Known as EPP, it is a synthetic rubbery type
of material that first became commercially available in the early nineties. The
denser varieties are used behind the bumpers on cars and for side impact
blocks we use come from moulds primarily produced for industrial
prototype work. Density can vary anything from 15 g/lt up to 110 g/lt. After much experimenting from 17g/lt up to 42 g/lt, we concluded that 25 g/lt was the best compromise between strength, lightness and longevity.
We were the first in the UK to
produce a full kit, and are currently with our seventh supplier!!
consider carbon fibre to be the best stiffening for our wings and have
standardised on internally fitted pulltruded tubes 6 mm od, 4 mm id., more expensive but better than flat strips which we abandoned even before we sold our first epp kit, since these give adequate stiffness, whilst supplying some flexibility which is desirable whilst absorbing impact stresses.
GLASS REINFORCED CROSSWEAVE TAPE
This tape is used commercially for high strength packing purposes. The adhesive is put on either by a hot melt or a solvent basis - we have opted for the latter since it has better adhesion and is of a higher quality, obviating the need for a base coat.
A perfectly opaque tape would be ideal as this would virtually eliminate u.v. degradation of the latex based adhesive on the crossweave tape. Signwriters vinyl meets these requirements, but can crack if flexed on impact. Solartrim or equivalent products are excellent, but expensive. Coloured vinyl tape (most easily identified because the adhesive side is white, is far superior, and although the much cheaper polypropylene tape might look good on a new model, it gives little or no protection to the reinforced tape as it is transluscent, and SHOULD BE AVOIDED.
FINS AND CONTROL SURFACES
We have standardised on 4 mm microflute Correx, since we have prioritised on strength, which is why you are probably reading this article.
CONCLUSION That was quite a lengthy dissertation into materials which now leads on logically to model design.
MODEL DESIGN CONSIDERATIONS
A few simple and obvious facts to start with. Epp absorbs impact loads,and we have found the optimum density to be about 25 grams/litre range. Though much stronger than polystyrene, it is more flexible, hence much better at absorbing impact loads which it can take without denting permanently. It can be sheered, twisted or torn apart, hence the need to cover it with the crossweave tape. We prefer to stiffen the wing with internal carbon fibre tubes as this results in a much better sirface finish whilst still retaining some flexibilty which is useful in spreading impact stresses. Monocoque construction is by far the best for these types of model since point forces such as wing attachments are minimised - that is why we have specialised in flying wings, apart from the fact that I have always preferred wings!!
Theoretically, a wing with an elliptical lift distribution is the most efficient, the higher the aspect ratio, the less important are the tip vortices which probably represent about 20% of the drag of a typical model wing. However it would be most boring flying a wing at it's most efficient - a straight line, so we have to make sacrifices in theoretical efficiency to improve the handling and manoeuvrability. The designer who makes the best and most acceptable compromises is on to a winner. It is also necessary to impose design limitations on the model for safety reasons - the BMFA have sensibly put limitations on the epp combat class rules, but these are not enforced with the moulded models which could cause severe damage with over sharp noses etc!!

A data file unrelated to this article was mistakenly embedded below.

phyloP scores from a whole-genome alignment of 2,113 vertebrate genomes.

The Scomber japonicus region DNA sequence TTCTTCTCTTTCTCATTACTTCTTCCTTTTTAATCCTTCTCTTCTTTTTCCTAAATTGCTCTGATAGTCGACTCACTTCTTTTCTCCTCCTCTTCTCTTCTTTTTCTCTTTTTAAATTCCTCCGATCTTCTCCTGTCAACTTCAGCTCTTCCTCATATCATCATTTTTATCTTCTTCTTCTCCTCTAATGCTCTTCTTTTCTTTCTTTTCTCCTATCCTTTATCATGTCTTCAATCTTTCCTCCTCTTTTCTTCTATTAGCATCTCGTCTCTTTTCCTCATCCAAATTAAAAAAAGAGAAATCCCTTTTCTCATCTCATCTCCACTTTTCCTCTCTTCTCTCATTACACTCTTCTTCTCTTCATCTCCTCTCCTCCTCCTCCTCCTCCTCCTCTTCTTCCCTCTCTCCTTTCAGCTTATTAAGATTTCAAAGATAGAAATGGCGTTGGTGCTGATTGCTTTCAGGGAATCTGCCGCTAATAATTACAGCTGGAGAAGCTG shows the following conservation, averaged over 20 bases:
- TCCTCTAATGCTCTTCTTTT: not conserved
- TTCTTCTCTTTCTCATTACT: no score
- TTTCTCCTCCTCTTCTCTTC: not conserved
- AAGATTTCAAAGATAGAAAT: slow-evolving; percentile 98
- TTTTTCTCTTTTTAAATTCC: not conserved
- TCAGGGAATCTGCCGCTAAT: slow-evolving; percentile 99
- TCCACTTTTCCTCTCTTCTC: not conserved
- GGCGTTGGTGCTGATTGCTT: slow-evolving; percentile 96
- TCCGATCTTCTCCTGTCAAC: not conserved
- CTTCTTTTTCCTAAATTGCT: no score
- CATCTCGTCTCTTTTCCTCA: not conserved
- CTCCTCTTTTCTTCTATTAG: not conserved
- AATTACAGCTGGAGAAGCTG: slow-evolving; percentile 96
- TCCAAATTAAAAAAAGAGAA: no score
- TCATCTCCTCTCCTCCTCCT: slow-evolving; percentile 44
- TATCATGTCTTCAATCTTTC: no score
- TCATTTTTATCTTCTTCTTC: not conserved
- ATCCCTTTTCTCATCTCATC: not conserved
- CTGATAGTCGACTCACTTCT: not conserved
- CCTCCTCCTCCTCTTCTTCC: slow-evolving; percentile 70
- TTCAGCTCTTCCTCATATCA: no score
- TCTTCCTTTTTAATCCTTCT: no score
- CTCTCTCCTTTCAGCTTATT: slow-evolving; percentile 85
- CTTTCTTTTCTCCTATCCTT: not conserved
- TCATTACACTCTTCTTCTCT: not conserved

We have taken three approaches :- 1) A straight wing such as is used on the FUSION and WILDTHING models. 2 ) A swept wing as used on the VENOM and MAMBA models. 3) A model with a tailplane such as the COBRA
taper is important to give a pleasing roll which can be more accurate
central fin and many pilots find it easier to
Pitch response s generally better.
necessary to place the battery
in front of the wing in order to get the centre of gravity correct.
This generally makes for a better
general purpose sports / aerobatic model.
Both wing sweep and taper is critical. Tip fins are theoretically more efficient because they reduce tip vortices, but produce more drag when rolling..Too much taper and the model will roll nicely but not loop as well, too little and it will loop nicely but not roll as well.
Choice of wing sections is of paramount importance and as far back as 1981 we used those of our own design for our flying wings, since those available were generally quite efficient for upright flying and good speeds could be obtained with some of them, but this was generally obtained by sacrificing inverted performance, if that was even considered in the section development.
YOU DO - ENJOY YOUR FLYING - BUT NOT AT SOMEONE ELSE'S EXPENSE.